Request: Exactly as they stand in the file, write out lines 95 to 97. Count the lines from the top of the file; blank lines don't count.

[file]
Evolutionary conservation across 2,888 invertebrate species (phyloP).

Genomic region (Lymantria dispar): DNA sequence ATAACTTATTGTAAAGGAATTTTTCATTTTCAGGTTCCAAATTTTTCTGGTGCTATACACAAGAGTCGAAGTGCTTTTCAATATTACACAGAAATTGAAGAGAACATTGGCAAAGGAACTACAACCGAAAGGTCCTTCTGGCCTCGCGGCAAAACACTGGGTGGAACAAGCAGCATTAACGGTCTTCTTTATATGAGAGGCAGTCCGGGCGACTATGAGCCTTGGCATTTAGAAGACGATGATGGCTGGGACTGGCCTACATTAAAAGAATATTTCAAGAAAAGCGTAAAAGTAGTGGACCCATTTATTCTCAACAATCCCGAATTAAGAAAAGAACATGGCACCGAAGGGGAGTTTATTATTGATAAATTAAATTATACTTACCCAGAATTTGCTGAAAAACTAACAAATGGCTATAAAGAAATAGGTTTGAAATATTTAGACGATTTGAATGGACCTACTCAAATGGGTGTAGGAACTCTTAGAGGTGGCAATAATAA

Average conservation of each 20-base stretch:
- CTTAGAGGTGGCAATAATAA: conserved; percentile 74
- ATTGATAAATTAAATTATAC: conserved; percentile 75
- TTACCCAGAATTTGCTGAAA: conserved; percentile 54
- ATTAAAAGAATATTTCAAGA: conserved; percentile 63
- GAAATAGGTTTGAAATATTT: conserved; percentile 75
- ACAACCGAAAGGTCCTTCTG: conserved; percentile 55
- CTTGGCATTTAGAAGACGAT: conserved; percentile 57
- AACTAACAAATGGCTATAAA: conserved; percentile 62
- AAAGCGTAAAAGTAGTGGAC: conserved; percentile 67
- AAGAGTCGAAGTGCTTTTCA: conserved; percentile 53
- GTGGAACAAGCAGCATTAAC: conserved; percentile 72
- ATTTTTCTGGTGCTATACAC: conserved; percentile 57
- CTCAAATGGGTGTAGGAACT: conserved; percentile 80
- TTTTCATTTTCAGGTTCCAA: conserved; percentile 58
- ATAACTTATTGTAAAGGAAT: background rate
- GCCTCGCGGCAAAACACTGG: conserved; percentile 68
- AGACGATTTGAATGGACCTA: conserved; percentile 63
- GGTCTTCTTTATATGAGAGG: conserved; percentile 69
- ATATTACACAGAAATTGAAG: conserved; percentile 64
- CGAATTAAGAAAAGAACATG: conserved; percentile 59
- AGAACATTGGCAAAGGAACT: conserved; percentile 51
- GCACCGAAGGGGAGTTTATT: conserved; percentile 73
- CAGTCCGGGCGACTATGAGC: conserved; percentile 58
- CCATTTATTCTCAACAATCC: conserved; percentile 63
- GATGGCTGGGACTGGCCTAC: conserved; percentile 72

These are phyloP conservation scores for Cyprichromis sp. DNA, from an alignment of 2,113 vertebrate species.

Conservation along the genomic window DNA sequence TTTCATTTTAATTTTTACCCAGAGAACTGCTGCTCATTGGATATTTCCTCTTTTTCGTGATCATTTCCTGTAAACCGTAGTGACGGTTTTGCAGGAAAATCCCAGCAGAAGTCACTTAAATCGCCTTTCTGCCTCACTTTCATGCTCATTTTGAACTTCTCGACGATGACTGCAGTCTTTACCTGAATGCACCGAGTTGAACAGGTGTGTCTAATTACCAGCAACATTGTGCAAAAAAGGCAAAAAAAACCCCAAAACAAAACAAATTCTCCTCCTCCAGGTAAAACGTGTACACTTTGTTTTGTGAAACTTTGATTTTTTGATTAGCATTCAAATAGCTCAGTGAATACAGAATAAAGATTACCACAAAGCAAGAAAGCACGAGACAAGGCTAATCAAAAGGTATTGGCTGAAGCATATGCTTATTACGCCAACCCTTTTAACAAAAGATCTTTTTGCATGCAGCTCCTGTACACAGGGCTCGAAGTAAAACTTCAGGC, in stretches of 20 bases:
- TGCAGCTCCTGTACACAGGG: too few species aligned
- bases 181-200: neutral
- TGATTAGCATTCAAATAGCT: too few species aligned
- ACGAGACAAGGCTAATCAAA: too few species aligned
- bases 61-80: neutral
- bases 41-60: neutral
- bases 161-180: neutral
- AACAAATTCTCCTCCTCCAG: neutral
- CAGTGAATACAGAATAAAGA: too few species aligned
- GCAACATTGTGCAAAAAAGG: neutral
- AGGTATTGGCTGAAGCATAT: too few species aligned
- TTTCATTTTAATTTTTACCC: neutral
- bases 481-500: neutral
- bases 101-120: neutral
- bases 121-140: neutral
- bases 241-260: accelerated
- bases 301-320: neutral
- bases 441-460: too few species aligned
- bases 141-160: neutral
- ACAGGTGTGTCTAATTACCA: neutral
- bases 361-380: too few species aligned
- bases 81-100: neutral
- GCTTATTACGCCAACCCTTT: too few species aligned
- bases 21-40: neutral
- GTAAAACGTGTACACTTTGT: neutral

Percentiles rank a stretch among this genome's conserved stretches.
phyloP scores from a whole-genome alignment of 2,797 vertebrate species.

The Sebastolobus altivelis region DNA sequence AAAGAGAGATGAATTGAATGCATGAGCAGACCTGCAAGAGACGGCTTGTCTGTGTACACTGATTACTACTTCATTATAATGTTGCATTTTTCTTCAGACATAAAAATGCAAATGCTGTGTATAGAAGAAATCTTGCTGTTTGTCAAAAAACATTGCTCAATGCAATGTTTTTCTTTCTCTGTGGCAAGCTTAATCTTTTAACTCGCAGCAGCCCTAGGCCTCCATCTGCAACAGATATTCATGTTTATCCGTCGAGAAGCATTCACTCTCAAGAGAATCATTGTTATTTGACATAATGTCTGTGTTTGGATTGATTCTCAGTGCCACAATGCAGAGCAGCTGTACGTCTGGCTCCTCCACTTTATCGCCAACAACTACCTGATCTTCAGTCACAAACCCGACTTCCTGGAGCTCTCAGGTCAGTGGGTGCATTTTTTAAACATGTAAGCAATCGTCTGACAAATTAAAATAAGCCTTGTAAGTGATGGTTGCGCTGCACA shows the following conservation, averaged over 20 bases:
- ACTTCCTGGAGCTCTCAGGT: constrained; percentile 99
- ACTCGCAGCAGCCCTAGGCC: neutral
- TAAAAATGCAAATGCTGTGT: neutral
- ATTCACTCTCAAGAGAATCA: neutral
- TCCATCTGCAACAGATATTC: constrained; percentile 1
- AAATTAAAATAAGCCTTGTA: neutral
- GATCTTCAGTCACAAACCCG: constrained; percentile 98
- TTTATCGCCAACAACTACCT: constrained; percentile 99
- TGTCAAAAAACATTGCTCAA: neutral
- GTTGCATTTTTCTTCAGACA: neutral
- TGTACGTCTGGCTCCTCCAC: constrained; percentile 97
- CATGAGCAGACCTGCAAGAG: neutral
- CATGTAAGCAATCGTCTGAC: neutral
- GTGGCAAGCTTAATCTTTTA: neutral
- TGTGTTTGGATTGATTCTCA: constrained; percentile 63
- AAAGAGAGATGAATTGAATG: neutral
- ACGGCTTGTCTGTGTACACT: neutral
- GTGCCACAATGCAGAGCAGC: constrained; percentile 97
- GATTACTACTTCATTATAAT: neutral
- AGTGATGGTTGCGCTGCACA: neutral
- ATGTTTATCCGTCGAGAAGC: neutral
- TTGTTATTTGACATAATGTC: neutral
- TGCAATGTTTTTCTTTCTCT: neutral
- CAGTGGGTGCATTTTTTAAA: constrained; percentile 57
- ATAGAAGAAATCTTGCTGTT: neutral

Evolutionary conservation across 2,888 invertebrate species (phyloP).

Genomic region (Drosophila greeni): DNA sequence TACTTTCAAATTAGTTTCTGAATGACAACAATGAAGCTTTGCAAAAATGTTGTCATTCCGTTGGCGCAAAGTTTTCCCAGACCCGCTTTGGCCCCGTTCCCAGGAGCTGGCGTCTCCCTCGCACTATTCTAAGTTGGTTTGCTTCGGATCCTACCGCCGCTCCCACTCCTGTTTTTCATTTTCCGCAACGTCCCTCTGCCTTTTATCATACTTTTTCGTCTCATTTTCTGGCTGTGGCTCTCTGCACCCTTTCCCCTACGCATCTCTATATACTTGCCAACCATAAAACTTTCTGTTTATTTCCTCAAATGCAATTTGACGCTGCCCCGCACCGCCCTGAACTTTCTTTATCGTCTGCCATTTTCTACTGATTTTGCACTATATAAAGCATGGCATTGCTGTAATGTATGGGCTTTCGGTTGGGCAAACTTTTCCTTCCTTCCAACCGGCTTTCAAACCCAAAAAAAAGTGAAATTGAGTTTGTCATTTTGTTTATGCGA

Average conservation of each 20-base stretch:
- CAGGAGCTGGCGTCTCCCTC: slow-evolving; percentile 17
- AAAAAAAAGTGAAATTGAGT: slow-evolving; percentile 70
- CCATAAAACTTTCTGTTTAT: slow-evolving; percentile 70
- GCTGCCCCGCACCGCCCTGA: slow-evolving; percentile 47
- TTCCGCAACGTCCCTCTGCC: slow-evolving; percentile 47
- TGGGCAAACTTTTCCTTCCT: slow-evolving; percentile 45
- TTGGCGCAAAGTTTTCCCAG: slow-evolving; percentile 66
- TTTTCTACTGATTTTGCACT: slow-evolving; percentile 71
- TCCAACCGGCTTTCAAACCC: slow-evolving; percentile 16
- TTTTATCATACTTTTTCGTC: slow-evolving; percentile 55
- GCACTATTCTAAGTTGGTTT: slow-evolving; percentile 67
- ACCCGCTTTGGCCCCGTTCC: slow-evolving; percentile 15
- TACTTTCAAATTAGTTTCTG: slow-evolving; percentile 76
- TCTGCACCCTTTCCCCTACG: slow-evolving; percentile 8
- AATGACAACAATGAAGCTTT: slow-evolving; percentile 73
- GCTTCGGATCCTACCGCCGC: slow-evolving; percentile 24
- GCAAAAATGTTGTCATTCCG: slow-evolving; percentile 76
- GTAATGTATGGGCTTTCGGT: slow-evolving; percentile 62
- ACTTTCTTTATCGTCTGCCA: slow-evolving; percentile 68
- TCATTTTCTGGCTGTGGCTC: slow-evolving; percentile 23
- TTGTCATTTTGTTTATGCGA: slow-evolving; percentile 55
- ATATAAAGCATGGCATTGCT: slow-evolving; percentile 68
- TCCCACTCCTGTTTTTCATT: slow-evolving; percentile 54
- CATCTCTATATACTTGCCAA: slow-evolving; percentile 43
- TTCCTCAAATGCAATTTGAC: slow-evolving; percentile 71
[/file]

- TCCAACCGGCTTTCAAACCC: slow-evolving; percentile 16
- TTTTATCATACTTTTTCGTC: slow-evolving; percentile 55
- GCACTATTCTAAGTTGGTTT: slow-evolving; percentile 67